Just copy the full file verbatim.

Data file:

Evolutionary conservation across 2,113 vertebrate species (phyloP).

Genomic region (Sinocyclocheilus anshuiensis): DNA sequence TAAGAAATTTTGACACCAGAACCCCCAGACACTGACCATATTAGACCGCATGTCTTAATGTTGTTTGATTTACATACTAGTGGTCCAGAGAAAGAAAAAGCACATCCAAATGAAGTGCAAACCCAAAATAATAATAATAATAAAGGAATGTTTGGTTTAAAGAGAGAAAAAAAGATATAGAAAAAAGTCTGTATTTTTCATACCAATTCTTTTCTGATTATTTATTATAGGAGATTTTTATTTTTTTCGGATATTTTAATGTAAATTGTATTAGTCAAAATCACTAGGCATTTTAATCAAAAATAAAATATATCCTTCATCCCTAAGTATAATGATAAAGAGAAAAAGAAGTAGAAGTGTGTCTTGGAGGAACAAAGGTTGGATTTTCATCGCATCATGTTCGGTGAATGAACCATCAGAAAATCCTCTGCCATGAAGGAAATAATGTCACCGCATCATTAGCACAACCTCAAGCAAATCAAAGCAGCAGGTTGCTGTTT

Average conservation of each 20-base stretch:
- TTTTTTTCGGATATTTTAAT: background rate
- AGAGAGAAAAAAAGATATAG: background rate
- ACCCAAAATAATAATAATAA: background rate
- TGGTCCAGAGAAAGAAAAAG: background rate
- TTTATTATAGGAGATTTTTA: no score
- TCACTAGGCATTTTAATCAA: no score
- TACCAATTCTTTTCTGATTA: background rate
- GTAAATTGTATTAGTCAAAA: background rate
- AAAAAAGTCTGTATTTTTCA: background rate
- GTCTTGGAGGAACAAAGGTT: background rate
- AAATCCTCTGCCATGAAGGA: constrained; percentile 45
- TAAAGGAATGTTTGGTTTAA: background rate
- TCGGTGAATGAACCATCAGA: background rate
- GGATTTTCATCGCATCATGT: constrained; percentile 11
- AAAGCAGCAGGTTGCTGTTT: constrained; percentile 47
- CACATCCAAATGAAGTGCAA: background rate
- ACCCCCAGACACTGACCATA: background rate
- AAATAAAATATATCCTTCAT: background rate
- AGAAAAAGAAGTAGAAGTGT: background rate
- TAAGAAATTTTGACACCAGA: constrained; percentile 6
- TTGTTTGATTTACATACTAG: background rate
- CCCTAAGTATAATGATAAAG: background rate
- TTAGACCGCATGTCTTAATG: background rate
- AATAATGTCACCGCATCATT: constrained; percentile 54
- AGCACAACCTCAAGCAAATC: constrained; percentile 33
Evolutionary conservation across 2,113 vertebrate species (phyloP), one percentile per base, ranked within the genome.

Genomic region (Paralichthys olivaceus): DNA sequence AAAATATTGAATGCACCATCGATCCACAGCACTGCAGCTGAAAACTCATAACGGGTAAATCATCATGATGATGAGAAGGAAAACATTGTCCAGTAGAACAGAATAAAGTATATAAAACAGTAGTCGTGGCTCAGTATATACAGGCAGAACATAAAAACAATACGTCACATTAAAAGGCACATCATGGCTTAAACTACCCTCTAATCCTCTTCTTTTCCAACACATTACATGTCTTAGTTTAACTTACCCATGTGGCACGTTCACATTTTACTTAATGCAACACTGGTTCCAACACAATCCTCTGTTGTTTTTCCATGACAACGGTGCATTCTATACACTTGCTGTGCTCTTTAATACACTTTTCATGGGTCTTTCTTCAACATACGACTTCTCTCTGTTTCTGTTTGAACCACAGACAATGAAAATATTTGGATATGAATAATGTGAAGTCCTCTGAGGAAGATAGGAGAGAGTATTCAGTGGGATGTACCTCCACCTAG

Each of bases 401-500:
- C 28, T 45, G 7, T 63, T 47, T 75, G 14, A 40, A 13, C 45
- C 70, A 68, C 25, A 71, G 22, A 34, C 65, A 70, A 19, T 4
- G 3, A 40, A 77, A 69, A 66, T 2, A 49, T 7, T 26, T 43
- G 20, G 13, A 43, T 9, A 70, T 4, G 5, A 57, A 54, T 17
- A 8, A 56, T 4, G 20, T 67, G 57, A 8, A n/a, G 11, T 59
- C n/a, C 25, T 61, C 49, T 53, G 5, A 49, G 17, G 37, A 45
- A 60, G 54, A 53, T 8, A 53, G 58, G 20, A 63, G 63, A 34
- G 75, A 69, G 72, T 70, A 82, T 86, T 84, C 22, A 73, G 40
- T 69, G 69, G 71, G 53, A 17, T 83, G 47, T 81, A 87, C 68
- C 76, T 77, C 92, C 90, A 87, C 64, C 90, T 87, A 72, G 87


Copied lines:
Evolutionary conservation across 2,113 vertebrate species (phyloP).

Genomic region (Sinocyclocheilus anshuiensis): DNA sequence TAAGAAATTTTGACACCAGAACCCCCAGACACTGACCATATTAGACCGCATGTCTTAATGTTGTTTGATTTACATACTAGTGGTCCAGAGAAAGAAAAAGCACATCCAAATGAAGTGCAAACCCAAAATAATAATAATAATAAAGGAATGTTTGGTTTAAAGAGAGAAAAAAAGATATAGAAAAAAGTCTGTATTTTTCATACCAATTCTTTTCTGATTATTTATTATAGGAGATTTTTATTTTTTTCGGATATTTTAATGTAAATTGTATTAGTCAAAATCACTAGGCATTTTAATCAAAAATAAAATATATCCTTCATCCCTAAGTATAATGATAAAGAGAAAAAGAAGTAGAAGTGTGTCTTGGAGGAACAAAGGTTGGATTTTCATCGCATCATGTTCGGTGAATGAACCATCAGAAAATCCTCTGCCATGAAGGAAATAATGTCACCGCATCATTAGCACAACCTCAAGCAAATCAAAGCAGCAGGTTGCTGTTT

Average conservation of each 20-base stretch:
- TTTTTTTCGGATATTTTAAT: background rate
- AGAGAGAAAAAAAGATATAG: background rate
- ACCCAAAATAATAATAATAA: background rate
- TGGTCCAGAGAAAGAAAAAG: background rate
- TTTATTATAGGAGATTTTTA: no score
- TCACTAGGCATTTTAATCAA: no score
- TACCAATTCTTTTCTGATTA: background rate
- GTAAATTGTATTAGTCAAAA: background rate
- AAAAAAGTCTGTATTTTTCA: background rate
- GTCTTGGAGGAACAAAGGTT: background rate
- AAATCCTCTGCCATGAAGGA: constrained; percentile 45
- TAAAGGAATGTTTGGTTTAA: background rate
- TCGGTGAATGAACCATCAGA: background rate
- GGATTTTCATCGCATCATGT: constrained; percentile 11
- AAAGCAGCAGGTTGCTGTTT: constrained; percentile 47
- CACATCCAAATGAAGTGCAA: background rate
- ACCCCCAGACACTGACCATA: background rate
- AAATAAAATATATCCTTCAT: background rate
- AGAAAAAGAAGTAGAAGTGT: background rate
- TAAGAAATTTTGACACCAGA: constrained; percentile 6
- TTGTTTGATTTACATACTAG: background rate
- CCCTAAGTATAATGATAAAG: background rate
- TTAGACCGCATGTCTTAATG: background rate
- AATAATGTCACCGCATCATT: constrained; percentile 54
- AGCACAACCTCAAGCAAATC: constrained; percentile 33
Evolutionary conservation across 2,113 vertebrate species (phyloP), one percentile per base, ranked within the genome.

Genomic region (Paralichthys olivaceus): DNA sequence AAAATATTGAATGCACCATCGATCCACAGCACTGCAGCTGAAAACTCATAACGGGTAAATCATCATGATGATGAGAAGGAAAACATTGTCCAGTAGAACAGAATAAAGTATATAAAACAGTAGTCGTGGCTCAGTATATACAGGCAGAACATAAAAACAATACGTCACATTAAAAGGCACATCATGGCTTAAACTACCCTCTAATCCTCTTCTTTTCCAACACATTACATGTCTTAGTTTAACTTACCCATGTGGCACGTTCACATTTTACTTAATGCAACACTGGTTCCAACACAATCCTCTGTTGTTTTTCCATGACAACGGTGCATTCTATACACTTGCTGTGCTCTTTAATACACTTTTCATGGGTCTTTCTTCAACATACGACTTCTCTCTGTTTCTGTTTGAACCACAGACAATGAAAATATTTGGATATGAATAATGTGAAGTCCTCTGAGGAAGATAGGAGAGAGTATTCAGTGGGATGTACCTCCACCTAG

Each of bases 401-500:
- C 28, T 45, G 7, T 63, T 47, T 75, G 14, A 40, A 13, C 45
- C 70, A 68, C 25, A 71, G 22, A 34, C 65, A 70, A 19, T 4
- G 3, A 40, A 77, A 69, A 66, T 2, A 49, T 7, T 26, T 43
- G 20, G 13, A 43, T 9, A 70, T 4, G 5, A 57, A 54, T 17
- A 8, A 56, T 4, G 20, T 67, G 57, A 8, A n/a, G 11, T 59
- C n/a, C 25, T 61, C 49, T 53, G 5, A 49, G 17, G 37, A 45
- A 60, G 54, A 53, T 8, A 53, G 58, G 20, A 63, G 63, A 34
- G 75, A 69, G 72, T 70, A 82, T 86, T 84, C 22, A 73, G 40
- T 69, G 69, G 71, G 53, A 17, T 83, G 47, T 81, A 87, C 68
- C 76, T 77, C 92, C 90, A 87, C 64, C 90, T 87, A 72, G 87